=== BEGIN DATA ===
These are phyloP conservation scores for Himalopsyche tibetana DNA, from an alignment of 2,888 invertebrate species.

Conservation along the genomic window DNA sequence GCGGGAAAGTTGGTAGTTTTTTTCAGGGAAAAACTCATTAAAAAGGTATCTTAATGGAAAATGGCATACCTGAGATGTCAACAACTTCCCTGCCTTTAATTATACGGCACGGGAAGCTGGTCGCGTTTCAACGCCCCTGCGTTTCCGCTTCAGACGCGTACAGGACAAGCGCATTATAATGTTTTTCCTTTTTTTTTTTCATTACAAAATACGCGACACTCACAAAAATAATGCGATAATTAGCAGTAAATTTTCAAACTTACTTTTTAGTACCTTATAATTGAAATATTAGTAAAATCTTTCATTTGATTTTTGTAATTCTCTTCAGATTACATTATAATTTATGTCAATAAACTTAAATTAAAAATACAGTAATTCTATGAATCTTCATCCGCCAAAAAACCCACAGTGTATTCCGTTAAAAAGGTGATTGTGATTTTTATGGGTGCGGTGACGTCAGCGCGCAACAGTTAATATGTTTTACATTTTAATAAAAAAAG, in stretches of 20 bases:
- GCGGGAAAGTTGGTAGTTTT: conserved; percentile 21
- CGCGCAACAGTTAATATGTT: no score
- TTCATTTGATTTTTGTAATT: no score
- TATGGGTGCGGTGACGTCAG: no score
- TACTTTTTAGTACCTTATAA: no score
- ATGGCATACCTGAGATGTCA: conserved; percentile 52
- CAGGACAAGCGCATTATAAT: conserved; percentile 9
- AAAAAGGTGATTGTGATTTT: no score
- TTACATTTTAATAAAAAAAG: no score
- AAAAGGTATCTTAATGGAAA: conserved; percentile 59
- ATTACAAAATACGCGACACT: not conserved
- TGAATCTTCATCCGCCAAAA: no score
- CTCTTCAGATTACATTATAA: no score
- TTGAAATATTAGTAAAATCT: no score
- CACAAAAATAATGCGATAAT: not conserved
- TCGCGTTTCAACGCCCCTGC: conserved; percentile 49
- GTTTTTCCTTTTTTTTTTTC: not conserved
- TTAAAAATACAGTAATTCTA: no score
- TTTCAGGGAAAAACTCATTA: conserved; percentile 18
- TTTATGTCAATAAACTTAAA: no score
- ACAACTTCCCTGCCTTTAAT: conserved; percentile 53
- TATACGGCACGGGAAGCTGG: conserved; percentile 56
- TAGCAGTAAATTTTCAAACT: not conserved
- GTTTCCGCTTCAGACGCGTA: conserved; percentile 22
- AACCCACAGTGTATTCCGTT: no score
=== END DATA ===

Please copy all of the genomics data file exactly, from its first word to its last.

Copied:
These are phyloP conservation scores for Himalopsyche tibetana DNA, from an alignment of 2,888 invertebrate species.

Conservation along the genomic window DNA sequence GCGGGAAAGTTGGTAGTTTTTTTCAGGGAAAAACTCATTAAAAAGGTATCTTAATGGAAAATGGCATACCTGAGATGTCAACAACTTCCCTGCCTTTAATTATACGGCACGGGAAGCTGGTCGCGTTTCAACGCCCCTGCGTTTCCGCTTCAGACGCGTACAGGACAAGCGCATTATAATGTTTTTCCTTTTTTTTTTTCATTACAAAATACGCGACACTCACAAAAATAATGCGATAATTAGCAGTAAATTTTCAAACTTACTTTTTAGTACCTTATAATTGAAATATTAGTAAAATCTTTCATTTGATTTTTGTAATTCTCTTCAGATTACATTATAATTTATGTCAATAAACTTAAATTAAAAATACAGTAATTCTATGAATCTTCATCCGCCAAAAAACCCACAGTGTATTCCGTTAAAAAGGTGATTGTGATTTTTATGGGTGCGGTGACGTCAGCGCGCAACAGTTAATATGTTTTACATTTTAATAAAAAAAG, in stretches of 20 bases:
- GCGGGAAAGTTGGTAGTTTT: conserved; percentile 21
- CGCGCAACAGTTAATATGTT: no score
- TTCATTTGATTTTTGTAATT: no score
- TATGGGTGCGGTGACGTCAG: no score
- TACTTTTTAGTACCTTATAA: no score
- ATGGCATACCTGAGATGTCA: conserved; percentile 52
- CAGGACAAGCGCATTATAAT: conserved; percentile 9
- AAAAAGGTGATTGTGATTTT: no score
- TTACATTTTAATAAAAAAAG: no score
- AAAAGGTATCTTAATGGAAA: conserved; percentile 59
- ATTACAAAATACGCGACACT: not conserved
- TGAATCTTCATCCGCCAAAA: no score
- CTCTTCAGATTACATTATAA: no score
- TTGAAATATTAGTAAAATCT: no score
- CACAAAAATAATGCGATAAT: not conserved
- TCGCGTTTCAACGCCCCTGC: conserved; percentile 49
- GTTTTTCCTTTTTTTTTTTC: not conserved
- TTAAAAATACAGTAATTCTA: no score
- TTTCAGGGAAAAACTCATTA: conserved; percentile 18
- TTTATGTCAATAAACTTAAA: no score
- ACAACTTCCCTGCCTTTAAT: conserved; percentile 53
- TATACGGCACGGGAAGCTGG: conserved; percentile 56
- TAGCAGTAAATTTTCAAACT: not conserved
- GTTTCCGCTTCAGACGCGTA: conserved; percentile 22
- AACCCACAGTGTATTCCGTT: no score